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5 factors influencing telemental health

May 23, 2016

Telemental health services are becoming an increasingly viable part of the behavioral healthcare continuum, but industry analysts caution that video conferences will not entirely replace in-person therapy sessions anytime soon.

Walgreens and MDLive joined a growing list of providers to offer telemental health service offerings, announcing an expansion of their partnership earlier this month. A network of more than 1,000 licensed therapists across the country is now available to Walgreens customers through MDLive’s counseling services. The program allows patients to schedule secure video sessions by appointment through the Walgreens website or the Breakthrough mobile app.

The Walgreens/MDLive telemental health service follows similar offerings from Doctor on Demand and Regroup Therapy. And there are other emerging choices available to consumers as well.

Telemental health—the provision of remote mental health services through technology such as video conference calling and mobile apps—fills a need, but experts say the solution has both positives and negatives for care givers, payers and patients.

“In the practicing community, we’re in an age where people are comfortable using technology, but there’s still a stigma in dialing in through technology and taking care of it in such a way that is different from a traditional in-person encounter,” says Amy F. Lerman, senior counsel for Epstein Becker Green (EBG) and co-author of the firm’s 50-State Survey of Telemental/Telebehavioral Health, published this year. “People are still getting used to accepting that as a mode of care. But the convenience factor is winning people over, especially those who are increasingly comfortable with the use of technology in multiple aspects of their lives.”

Moving forward, here are five factors that will define the future of telemental health services.

1. Access

Perhaps the biggest driving factor in the emergence of telehealth—and what will likely continue its expansion—is its ability to bring treatment options to rural and underserved populations. According to the EBG study, a report to Congress found that 55% of U.S. counties have no practicing psychiatrists, psychologists or social workers. As a result, 57% of adults with mental illness receive no treatment, a statistic that climbs as high as 70% in some states, per a Mental Health America study.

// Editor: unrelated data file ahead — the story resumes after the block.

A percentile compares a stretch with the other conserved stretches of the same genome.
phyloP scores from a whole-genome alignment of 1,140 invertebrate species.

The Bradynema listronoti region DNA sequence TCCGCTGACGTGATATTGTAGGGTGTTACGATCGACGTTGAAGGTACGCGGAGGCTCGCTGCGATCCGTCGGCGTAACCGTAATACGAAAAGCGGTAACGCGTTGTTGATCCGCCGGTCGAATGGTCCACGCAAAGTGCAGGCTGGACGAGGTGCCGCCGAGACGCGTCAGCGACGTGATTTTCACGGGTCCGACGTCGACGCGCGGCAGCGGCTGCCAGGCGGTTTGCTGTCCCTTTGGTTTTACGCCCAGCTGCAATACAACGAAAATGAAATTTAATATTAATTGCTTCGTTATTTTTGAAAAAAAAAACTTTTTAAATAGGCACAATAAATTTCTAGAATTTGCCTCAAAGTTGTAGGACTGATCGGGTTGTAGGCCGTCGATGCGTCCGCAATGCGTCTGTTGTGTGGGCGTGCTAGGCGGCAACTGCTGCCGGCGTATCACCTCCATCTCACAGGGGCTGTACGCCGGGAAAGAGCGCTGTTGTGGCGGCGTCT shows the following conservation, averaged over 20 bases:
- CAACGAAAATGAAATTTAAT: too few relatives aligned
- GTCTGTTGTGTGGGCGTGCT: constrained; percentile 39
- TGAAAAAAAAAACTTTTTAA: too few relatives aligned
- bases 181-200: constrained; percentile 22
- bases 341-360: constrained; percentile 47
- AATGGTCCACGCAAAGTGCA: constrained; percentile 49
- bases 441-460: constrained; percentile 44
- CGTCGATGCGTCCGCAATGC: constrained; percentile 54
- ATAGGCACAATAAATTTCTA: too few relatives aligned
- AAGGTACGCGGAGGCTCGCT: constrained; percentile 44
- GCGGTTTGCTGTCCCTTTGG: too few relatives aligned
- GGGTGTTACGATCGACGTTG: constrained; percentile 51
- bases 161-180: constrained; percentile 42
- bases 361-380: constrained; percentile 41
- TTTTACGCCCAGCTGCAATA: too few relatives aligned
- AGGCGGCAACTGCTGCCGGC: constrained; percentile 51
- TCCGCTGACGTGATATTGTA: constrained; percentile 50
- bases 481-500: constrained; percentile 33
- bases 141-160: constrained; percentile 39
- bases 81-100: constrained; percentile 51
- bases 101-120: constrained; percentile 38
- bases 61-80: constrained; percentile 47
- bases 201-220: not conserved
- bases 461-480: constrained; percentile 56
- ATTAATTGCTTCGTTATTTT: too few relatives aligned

“There’s a real dearth of mental healthcare providers around the country. In certain parts of the country, the scarcity is alarming. It’s of crisis proportion,” says René Quashie, senior counsel for Epstein Becker Green and the study’s other co-author. “Looking at other ways to bring care via technology is a very viable solution that should be examined.”

2. Licensure

In order to treat a patient remotely in most states, care providers must be licensed to practice in the state in which the patient resides. Reapplying, taking tests and paying necessary fees in each state can become costly and time consuming.

Efforts are underway to break down this barrier. The Interstate Medical Licensure Compact offers a pathway way for qualified physicians to practice in multiple states by providing an expedited process to obtain licensing in participating states. Compact legislation has been enacted in 16 states with legislation introduced in an additional 10.